construction workers
construction workers
Sudden Safety Consultants
Sudden Safety Consultants


Sudden Safety Consultants

2473 Frederick Douglas Blvd

(btwn 132nd & 133rd Streets)

New York, NY  10027


PHONE:  (646) 797-9481


FAX:      (866) 277-9342


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Read what our students had to say about their experiences at Sudden Safety Consultants.

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feature articleS - 2015

No seas una estadística negativa. Aprende a vivir y ser seguro. "Young, Hispanic workers hired by small construction companies are at the highest risk of safety and health-related challenges in the United States, according to a joint ASSE and NIOSH report."   "Click here" to read more


“…remember the labor pioneers, safety advocates, community leaders and ordinary workers whose vision for a stronger America laid the foundations for the laws that keep workers safe and healthy today. The 100th anniversary of the Triangle Shirtwaist Factory fire, which killed 146 workers in a New York City garment factory, marks a century of reforms that make up the core of OSHA's mission. CLICK this link to learn more about a tragic event that led to a "general awakening" that continues to drive OSHA's commitment to workers”.    


EPA-funded Training Program Helps Workers Find Greener Pastures

New graduates Marc Gunter, left, and Kathy Youngblood, right, look over their diplomas during the Green Jobs program commencement exercise at the Enterprise Center / Urban League early Wednesday afternoon.      

Photo by:   Dan Henry.

by Shelly Bradbury


Two years ago, Elaine Smith was a student worker at Chattanooga State when she finally visited the doctor after feeling sick for a while.  "I went to the emergency room, and real bluntly the doctor said, 'Miss Smith, you have cancer,'" the 59-year-old said Wednesday. She had a malignant mixed Mullerian tumor -- an aggressive and often fatal cancer -- and went into surgery a week later.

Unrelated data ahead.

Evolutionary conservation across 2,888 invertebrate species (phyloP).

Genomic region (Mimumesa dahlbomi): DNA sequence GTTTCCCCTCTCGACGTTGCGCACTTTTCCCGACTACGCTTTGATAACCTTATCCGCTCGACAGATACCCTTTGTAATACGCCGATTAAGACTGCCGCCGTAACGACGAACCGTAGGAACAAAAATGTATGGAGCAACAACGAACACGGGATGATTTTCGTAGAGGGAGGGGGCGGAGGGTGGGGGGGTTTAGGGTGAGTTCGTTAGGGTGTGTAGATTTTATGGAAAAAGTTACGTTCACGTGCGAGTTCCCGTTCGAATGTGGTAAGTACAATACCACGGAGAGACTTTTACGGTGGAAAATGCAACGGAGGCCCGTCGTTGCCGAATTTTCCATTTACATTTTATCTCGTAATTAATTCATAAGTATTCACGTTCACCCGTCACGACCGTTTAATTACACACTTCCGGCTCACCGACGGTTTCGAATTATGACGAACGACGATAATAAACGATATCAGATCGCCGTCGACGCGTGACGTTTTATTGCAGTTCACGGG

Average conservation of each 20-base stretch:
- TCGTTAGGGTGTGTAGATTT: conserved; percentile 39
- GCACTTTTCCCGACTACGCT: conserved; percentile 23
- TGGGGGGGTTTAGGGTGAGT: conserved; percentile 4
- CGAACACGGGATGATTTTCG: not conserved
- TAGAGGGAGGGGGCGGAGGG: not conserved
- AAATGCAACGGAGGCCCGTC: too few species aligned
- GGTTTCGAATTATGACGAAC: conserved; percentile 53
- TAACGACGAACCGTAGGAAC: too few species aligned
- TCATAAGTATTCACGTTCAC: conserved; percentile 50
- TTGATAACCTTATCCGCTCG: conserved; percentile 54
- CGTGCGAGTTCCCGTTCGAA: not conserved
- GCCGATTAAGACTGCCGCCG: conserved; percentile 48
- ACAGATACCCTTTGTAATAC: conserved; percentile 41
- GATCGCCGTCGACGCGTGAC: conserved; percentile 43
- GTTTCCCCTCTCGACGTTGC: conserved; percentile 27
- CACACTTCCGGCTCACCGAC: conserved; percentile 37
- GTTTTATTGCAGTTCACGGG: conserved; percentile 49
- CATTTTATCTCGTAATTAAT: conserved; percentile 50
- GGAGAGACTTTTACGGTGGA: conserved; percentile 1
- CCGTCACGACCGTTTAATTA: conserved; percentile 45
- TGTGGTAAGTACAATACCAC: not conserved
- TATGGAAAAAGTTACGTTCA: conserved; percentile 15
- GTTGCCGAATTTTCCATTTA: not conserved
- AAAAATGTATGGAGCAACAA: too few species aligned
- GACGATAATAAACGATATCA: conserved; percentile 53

She received chemotherapy and had to quit her job while she focused on surviving. Finally, this past October, the doctors said she was healthy enough to return to work. "But where?" she said. She'd worked as a secretary, 911 operator and word processor, but she wanted to do something more. So she applied and was accepted to The Enterprise Center's Environmental Workforce Development and Job Training Program.


On Wednesday, she graduated from the seven-week course with a slew of certificates, some recognized by the Occupational Safety and Health Administration. This 25-member class is the second group to finish the program, which is funded by a $300,000 grant from the Environmental Protection Agency.


The goal of the grant is to help 75 people who are either unemployed or underemployed find jobs. While the course covers topics such as lead paint, mold remediation, asbestos and hazardous waste, most graduates find work in manufacturing, construction or transportation, coordinator Donna Van Natten said.


"A lot of those industries are going green," she said. "So to get on a construction site now, you have to have OSHA 10. These are some basic certificates to get your foot in the door that other applicants may not have."


Sixteen of Wednesday's graduates are heading straight into Chattanooga State's Commercial Driver's License program, part of a partnership that was planned from the beginning, VanNatten said. "It's a job grant," Van Natten said. "Helping people find jobs and filling in a gap."  Graduate Rick Blair already works three 13-hour shifts a week at U.S. Xpress as a fleet manager, but enrolled in The Enterprise Center's free training in order to make himself more marketable, he said.


"So they will look at all these certificates and say, 'We need to give this man another position,'" he said. "Because if they don't, someone else will."

Most of the $300,000 grant is being used directly for the training courses, Van Natten said, and a small percentage is going to administrative costs and to track former students through 2014.


The EPA gave the grant in 2011, and the program kicked off in July 2012. Of the 18 students who graduated from the first course, 13 now are employed in full-time jobs -- that's about 72 percent.  The goal is to have 85 percent of students land a full-time job that pays between $10 and $12 an hour, Van Natten said.


Smith is one of the nine students who aren't continuing with the six-week CDL program. After taking an 80-hour introduction to heavy equipment during The Enterprise Center's training, she hopes to be a forklift operator.


"Today is the start of a new life for me," she said. "I know I can speak, I know I can type. But being a forklift operator, that's out of my comfort zone.  It was something I would have feared, but now I don't."


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